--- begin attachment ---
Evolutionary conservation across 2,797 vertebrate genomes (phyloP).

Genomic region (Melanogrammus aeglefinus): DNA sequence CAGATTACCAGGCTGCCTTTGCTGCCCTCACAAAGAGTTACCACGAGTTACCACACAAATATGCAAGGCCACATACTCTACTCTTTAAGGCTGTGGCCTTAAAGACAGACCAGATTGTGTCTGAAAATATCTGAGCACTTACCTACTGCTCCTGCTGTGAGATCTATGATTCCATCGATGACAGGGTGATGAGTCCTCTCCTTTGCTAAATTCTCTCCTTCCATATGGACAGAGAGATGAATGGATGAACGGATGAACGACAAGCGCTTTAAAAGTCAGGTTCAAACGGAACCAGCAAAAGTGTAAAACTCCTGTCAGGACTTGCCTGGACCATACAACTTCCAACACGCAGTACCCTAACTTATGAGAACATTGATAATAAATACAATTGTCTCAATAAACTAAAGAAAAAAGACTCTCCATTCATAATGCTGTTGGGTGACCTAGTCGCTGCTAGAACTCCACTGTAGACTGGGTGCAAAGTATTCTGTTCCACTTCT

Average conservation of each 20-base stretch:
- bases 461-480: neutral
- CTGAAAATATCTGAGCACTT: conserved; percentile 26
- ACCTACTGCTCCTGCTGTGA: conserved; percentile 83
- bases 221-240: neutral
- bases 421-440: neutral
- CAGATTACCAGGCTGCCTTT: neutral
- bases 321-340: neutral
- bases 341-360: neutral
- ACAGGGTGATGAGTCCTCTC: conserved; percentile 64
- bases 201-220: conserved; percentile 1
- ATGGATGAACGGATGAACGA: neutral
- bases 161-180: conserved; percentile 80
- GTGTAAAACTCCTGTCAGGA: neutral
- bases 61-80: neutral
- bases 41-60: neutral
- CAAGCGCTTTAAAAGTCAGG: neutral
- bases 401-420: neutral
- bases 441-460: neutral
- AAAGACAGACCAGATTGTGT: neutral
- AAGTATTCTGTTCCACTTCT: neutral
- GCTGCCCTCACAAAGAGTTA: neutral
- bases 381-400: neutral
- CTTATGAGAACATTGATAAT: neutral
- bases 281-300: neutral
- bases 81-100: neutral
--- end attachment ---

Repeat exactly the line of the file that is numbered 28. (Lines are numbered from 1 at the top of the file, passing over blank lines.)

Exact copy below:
- bases 81-100: neutral